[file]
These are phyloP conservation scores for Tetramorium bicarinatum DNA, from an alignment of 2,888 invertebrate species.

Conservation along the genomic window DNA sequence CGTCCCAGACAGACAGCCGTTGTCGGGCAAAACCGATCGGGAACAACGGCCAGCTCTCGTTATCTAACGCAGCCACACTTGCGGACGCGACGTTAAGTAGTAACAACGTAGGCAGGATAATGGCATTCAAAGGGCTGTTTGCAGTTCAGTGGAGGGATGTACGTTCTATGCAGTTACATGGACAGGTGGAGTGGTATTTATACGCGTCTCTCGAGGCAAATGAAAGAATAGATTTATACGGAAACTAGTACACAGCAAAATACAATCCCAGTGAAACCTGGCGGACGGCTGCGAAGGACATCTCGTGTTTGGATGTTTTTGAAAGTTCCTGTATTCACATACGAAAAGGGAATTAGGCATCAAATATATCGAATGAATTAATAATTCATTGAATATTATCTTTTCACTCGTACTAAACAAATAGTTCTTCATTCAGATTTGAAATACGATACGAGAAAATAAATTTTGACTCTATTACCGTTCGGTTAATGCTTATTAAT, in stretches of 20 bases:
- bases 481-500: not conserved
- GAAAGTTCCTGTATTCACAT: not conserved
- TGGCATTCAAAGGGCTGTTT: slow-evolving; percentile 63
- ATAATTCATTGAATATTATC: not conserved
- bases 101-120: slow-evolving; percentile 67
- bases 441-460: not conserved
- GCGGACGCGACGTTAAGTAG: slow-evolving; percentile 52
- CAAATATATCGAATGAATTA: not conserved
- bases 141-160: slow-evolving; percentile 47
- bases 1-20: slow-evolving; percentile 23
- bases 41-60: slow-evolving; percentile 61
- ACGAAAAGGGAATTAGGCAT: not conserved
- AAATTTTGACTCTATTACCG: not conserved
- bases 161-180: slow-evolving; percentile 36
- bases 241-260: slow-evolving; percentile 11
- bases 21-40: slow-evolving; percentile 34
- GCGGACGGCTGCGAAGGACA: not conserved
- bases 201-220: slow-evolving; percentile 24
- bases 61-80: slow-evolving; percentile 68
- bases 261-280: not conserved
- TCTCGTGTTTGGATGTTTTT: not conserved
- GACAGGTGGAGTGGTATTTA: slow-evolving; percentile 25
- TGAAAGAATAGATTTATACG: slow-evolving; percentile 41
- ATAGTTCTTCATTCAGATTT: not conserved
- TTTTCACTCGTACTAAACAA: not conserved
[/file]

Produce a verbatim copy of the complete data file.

These are phyloP conservation scores for Tetramorium bicarinatum DNA, from an alignment of 2,888 invertebrate species.

Conservation along the genomic window DNA sequence CGTCCCAGACAGACAGCCGTTGTCGGGCAAAACCGATCGGGAACAACGGCCAGCTCTCGTTATCTAACGCAGCCACACTTGCGGACGCGACGTTAAGTAGTAACAACGTAGGCAGGATAATGGCATTCAAAGGGCTGTTTGCAGTTCAGTGGAGGGATGTACGTTCTATGCAGTTACATGGACAGGTGGAGTGGTATTTATACGCGTCTCTCGAGGCAAATGAAAGAATAGATTTATACGGAAACTAGTACACAGCAAAATACAATCCCAGTGAAACCTGGCGGACGGCTGCGAAGGACATCTCGTGTTTGGATGTTTTTGAAAGTTCCTGTATTCACATACGAAAAGGGAATTAGGCATCAAATATATCGAATGAATTAATAATTCATTGAATATTATCTTTTCACTCGTACTAAACAAATAGTTCTTCATTCAGATTTGAAATACGATACGAGAAAATAAATTTTGACTCTATTACCGTTCGGTTAATGCTTATTAAT, in stretches of 20 bases:
- bases 481-500: not conserved
- GAAAGTTCCTGTATTCACAT: not conserved
- TGGCATTCAAAGGGCTGTTT: slow-evolving; percentile 63
- ATAATTCATTGAATATTATC: not conserved
- bases 101-120: slow-evolving; percentile 67
- bases 441-460: not conserved
- GCGGACGCGACGTTAAGTAG: slow-evolving; percentile 52
- CAAATATATCGAATGAATTA: not conserved
- bases 141-160: slow-evolving; percentile 47
- bases 1-20: slow-evolving; percentile 23
- bases 41-60: slow-evolving; percentile 61
- ACGAAAAGGGAATTAGGCAT: not conserved
- AAATTTTGACTCTATTACCG: not conserved
- bases 161-180: slow-evolving; percentile 36
- bases 241-260: slow-evolving; percentile 11
- bases 21-40: slow-evolving; percentile 34
- GCGGACGGCTGCGAAGGACA: not conserved
- bases 201-220: slow-evolving; percentile 24
- bases 61-80: slow-evolving; percentile 68
- bases 261-280: not conserved
- TCTCGTGTTTGGATGTTTTT: not conserved
- GACAGGTGGAGTGGTATTTA: slow-evolving; percentile 25
- TGAAAGAATAGATTTATACG: slow-evolving; percentile 41
- ATAGTTCTTCATTCAGATTT: not conserved
- TTTTCACTCGTACTAAACAA: not conserved